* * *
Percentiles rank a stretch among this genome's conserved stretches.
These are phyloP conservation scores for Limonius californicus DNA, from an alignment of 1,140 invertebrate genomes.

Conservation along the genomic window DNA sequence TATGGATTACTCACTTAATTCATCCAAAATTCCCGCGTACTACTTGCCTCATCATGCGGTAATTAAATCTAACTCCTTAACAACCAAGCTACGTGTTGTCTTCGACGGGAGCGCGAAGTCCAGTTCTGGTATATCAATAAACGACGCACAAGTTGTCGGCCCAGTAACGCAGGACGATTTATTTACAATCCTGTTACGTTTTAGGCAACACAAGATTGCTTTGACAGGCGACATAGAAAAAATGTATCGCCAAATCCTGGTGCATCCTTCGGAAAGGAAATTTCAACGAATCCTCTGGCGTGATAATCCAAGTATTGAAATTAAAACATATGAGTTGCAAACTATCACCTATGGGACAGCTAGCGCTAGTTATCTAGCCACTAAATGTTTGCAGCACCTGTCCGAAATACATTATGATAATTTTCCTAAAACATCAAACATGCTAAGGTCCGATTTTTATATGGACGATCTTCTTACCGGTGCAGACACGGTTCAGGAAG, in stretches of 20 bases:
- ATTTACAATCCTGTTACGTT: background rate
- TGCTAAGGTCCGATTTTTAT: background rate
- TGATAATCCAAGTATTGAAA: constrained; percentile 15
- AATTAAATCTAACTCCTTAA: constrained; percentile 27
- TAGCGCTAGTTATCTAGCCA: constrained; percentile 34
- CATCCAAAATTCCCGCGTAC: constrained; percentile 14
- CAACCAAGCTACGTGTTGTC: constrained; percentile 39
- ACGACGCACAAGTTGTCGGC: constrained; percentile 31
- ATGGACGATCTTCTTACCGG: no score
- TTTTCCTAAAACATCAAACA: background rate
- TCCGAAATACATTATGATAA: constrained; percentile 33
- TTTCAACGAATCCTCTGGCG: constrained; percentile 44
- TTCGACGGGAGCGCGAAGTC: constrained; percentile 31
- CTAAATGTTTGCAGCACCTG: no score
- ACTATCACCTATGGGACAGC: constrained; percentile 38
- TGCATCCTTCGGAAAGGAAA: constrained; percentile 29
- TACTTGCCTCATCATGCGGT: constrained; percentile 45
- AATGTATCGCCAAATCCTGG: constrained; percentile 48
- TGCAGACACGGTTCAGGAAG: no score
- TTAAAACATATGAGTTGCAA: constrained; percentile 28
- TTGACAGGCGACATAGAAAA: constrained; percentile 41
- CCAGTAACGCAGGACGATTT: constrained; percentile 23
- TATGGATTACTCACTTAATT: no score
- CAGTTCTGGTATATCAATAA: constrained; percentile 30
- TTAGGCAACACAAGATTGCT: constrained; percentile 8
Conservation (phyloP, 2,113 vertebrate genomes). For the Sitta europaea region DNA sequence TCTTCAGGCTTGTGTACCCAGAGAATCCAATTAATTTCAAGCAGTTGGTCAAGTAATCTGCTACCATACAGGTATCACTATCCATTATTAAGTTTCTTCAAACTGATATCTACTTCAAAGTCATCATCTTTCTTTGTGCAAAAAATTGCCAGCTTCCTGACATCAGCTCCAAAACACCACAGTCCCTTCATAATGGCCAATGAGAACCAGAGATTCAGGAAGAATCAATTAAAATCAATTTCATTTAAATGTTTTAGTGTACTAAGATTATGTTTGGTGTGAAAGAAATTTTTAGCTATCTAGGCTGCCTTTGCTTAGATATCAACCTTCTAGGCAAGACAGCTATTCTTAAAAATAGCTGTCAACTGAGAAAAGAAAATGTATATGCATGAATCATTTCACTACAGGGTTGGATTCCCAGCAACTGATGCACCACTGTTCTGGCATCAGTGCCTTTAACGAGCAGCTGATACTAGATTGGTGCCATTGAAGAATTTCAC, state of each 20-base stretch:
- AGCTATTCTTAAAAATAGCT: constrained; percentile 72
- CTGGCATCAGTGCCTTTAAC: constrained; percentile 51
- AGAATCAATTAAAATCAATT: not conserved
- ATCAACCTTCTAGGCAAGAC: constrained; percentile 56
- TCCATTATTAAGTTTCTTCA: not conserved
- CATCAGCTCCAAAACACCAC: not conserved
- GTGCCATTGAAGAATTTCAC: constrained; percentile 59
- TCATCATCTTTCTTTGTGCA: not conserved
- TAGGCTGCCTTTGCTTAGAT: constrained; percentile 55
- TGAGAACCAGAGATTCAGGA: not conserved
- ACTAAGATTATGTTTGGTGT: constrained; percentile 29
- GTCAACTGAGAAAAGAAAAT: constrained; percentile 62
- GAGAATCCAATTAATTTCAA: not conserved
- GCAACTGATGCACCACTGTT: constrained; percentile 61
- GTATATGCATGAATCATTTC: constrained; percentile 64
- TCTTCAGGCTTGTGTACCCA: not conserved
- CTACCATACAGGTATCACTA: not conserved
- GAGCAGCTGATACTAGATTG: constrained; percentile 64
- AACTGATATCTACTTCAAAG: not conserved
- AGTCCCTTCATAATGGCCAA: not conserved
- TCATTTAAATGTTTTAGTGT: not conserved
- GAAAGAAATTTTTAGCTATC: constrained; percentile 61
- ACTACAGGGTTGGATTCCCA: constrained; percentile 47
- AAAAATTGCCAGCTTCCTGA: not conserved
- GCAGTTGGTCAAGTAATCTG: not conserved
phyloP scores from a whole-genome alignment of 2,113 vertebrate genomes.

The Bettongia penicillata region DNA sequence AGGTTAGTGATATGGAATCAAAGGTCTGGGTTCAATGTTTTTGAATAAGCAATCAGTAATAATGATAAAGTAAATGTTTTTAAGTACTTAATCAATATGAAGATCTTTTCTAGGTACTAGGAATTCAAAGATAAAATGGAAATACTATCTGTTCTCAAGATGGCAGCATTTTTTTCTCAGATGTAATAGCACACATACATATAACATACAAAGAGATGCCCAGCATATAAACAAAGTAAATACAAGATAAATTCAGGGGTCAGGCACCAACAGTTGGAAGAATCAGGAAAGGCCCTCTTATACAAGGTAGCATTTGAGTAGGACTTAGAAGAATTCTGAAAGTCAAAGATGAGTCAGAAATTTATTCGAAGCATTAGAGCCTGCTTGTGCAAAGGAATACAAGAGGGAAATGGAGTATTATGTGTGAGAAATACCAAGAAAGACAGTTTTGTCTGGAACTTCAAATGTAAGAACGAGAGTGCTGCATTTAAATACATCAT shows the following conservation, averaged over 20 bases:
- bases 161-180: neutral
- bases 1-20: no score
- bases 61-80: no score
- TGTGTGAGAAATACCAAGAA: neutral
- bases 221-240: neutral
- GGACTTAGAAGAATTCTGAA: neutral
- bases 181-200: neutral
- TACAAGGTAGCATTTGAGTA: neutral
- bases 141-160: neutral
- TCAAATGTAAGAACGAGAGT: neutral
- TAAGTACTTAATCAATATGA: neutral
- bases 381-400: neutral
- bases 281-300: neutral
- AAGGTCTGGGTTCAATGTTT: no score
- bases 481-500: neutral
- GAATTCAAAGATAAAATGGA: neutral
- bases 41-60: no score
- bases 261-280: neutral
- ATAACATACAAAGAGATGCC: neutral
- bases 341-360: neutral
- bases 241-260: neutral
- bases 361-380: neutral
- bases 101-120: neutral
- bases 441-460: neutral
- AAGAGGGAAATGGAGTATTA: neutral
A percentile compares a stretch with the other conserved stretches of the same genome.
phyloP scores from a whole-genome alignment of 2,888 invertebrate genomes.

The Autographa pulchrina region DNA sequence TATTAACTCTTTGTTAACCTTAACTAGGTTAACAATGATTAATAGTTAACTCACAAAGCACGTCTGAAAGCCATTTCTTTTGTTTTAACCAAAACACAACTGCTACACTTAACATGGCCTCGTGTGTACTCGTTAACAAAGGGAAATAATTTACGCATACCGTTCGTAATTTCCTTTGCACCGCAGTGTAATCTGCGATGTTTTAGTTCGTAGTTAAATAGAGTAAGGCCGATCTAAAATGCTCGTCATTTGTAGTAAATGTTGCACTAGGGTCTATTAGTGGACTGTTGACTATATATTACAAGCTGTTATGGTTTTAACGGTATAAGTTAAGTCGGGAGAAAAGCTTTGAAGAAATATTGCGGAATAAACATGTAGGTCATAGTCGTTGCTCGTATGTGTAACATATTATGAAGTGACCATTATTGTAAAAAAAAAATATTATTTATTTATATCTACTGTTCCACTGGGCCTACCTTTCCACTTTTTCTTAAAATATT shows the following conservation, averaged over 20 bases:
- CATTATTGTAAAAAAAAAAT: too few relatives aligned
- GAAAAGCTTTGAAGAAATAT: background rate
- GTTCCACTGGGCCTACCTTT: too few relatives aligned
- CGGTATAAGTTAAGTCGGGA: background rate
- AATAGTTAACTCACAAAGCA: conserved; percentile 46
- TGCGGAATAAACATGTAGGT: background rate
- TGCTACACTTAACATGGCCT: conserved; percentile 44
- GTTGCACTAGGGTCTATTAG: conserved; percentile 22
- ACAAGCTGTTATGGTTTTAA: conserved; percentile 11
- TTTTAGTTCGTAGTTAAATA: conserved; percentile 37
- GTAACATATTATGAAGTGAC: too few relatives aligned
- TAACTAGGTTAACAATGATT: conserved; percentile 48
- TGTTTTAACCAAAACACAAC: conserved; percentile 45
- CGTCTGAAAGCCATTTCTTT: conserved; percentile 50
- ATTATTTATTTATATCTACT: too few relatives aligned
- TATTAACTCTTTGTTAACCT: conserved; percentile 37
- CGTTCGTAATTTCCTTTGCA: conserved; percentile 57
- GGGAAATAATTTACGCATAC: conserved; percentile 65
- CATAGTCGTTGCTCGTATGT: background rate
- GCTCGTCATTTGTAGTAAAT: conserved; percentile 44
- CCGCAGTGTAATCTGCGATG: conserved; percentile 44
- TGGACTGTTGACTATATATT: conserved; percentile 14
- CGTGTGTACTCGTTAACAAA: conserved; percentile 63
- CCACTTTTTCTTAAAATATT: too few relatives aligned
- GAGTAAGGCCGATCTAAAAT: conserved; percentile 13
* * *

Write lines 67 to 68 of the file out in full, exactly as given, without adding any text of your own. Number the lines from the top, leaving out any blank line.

- TAAGTACTTAATCAATATGA: neutral
- bases 381-400: neutral